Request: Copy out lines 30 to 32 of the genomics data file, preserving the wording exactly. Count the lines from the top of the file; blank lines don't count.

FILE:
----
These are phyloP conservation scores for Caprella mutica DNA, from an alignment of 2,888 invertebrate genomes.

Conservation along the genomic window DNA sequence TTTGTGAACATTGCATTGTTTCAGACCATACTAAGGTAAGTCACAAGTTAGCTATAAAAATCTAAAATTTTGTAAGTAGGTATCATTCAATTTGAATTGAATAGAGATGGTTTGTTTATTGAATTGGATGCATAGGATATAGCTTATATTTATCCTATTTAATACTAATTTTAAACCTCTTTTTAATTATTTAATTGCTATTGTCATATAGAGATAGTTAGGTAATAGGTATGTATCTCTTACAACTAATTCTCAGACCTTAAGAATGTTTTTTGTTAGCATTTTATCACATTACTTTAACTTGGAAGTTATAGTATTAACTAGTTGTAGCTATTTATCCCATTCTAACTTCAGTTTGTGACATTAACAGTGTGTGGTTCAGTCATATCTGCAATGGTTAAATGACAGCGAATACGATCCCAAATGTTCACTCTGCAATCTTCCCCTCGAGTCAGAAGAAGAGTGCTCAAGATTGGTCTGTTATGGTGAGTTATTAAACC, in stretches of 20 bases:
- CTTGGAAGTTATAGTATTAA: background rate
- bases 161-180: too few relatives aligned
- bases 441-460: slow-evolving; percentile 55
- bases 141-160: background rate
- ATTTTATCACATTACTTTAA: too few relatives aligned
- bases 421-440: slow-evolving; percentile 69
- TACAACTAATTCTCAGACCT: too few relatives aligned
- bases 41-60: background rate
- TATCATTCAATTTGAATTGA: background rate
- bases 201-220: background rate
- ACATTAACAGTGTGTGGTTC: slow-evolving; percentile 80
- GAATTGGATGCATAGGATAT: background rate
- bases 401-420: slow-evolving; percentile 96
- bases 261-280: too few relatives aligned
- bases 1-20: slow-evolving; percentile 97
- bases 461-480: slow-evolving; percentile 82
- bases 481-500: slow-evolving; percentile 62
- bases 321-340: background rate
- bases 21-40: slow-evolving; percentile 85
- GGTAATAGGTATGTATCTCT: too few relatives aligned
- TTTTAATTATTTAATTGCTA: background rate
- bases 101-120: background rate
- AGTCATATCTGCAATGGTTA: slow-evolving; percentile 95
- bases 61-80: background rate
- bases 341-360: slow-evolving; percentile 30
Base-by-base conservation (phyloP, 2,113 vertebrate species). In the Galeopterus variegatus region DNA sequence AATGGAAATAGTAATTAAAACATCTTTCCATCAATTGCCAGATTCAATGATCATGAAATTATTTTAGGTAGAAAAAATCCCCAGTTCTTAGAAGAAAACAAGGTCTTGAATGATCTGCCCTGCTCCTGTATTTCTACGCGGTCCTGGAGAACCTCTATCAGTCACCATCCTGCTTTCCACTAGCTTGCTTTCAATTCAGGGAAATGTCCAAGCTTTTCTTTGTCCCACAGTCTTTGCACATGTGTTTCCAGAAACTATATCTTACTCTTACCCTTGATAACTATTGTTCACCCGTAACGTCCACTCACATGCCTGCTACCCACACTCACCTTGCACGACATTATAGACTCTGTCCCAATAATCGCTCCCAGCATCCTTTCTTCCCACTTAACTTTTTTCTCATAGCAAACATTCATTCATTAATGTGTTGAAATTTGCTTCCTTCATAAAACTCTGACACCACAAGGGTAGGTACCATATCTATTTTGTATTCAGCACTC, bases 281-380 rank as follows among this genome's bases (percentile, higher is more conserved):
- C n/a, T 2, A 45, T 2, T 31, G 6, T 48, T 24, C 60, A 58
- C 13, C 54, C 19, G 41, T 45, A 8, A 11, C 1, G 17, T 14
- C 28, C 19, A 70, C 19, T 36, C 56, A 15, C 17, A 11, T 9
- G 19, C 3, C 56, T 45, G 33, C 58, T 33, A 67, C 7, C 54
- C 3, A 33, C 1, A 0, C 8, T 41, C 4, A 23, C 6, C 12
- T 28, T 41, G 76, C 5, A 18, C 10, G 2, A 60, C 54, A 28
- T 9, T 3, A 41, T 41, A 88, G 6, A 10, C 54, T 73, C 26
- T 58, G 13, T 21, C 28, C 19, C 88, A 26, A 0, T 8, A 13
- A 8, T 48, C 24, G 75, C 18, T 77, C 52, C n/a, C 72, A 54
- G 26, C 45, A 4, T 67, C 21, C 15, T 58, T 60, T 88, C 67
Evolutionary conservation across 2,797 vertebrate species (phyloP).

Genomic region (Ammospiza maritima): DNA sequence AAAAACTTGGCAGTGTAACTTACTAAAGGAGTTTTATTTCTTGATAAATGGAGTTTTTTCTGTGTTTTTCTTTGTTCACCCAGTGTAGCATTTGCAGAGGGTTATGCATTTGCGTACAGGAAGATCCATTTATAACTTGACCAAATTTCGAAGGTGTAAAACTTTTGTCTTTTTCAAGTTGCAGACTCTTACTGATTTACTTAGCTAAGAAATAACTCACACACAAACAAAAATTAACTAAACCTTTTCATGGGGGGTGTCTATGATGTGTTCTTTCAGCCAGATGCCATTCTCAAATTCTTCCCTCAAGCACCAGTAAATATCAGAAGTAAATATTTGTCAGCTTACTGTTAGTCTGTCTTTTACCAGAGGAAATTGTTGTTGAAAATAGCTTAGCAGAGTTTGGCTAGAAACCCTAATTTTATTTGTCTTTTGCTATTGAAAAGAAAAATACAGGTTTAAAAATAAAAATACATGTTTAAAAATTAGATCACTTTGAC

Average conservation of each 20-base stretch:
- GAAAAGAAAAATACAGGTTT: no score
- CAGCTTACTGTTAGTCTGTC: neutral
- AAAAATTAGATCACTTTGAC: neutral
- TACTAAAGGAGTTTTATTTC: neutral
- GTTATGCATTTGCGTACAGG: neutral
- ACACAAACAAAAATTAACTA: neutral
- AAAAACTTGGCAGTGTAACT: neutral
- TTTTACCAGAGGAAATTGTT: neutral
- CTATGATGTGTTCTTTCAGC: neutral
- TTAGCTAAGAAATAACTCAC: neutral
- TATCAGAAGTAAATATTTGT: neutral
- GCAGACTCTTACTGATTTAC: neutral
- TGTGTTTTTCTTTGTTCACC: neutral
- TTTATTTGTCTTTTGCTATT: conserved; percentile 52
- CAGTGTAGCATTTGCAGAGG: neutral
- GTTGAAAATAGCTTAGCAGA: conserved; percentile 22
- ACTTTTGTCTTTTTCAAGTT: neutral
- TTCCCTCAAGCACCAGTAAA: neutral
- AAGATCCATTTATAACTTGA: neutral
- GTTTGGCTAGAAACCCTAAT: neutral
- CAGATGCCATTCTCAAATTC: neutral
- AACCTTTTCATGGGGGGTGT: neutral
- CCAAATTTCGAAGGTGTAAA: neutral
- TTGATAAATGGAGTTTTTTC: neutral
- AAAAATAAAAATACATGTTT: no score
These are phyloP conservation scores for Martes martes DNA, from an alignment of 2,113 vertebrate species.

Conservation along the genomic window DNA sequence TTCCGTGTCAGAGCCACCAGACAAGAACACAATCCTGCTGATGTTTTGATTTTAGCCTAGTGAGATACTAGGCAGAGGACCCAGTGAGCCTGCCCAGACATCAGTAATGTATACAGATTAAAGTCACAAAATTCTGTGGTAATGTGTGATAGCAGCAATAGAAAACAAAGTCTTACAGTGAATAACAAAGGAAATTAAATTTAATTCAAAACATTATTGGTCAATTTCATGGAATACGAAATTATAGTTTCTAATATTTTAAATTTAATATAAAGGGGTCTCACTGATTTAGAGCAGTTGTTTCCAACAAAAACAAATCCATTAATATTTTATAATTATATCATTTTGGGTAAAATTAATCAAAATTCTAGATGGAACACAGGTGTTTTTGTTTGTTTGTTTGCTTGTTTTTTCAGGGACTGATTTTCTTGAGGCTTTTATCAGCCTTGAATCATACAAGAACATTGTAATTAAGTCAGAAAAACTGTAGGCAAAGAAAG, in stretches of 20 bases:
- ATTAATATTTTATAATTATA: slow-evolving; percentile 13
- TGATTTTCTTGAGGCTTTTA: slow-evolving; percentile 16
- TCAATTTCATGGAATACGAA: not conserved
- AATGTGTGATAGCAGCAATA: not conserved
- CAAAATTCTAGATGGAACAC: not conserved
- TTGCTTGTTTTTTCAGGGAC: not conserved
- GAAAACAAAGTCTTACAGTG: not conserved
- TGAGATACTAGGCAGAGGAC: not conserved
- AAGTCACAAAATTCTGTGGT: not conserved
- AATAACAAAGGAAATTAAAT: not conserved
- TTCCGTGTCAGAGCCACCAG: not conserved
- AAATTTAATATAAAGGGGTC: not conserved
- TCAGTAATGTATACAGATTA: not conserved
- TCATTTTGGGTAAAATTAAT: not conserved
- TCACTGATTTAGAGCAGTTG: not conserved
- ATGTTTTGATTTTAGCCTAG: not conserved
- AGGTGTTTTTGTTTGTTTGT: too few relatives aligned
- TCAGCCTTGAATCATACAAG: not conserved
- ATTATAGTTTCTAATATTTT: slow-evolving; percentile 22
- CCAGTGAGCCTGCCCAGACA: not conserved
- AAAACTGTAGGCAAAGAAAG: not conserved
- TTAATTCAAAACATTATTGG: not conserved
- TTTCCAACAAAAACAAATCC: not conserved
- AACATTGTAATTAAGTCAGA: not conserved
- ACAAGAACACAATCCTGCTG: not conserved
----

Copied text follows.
- C 13, C 54, C 19, G 41, T 45, A 8, A 11, C 1, G 17, T 14
- C 28, C 19, A 70, C 19, T 36, C 56, A 15, C 17, A 11, T 9
- G 19, C 3, C 56, T 45, G 33, C 58, T 33, A 67, C 7, C 54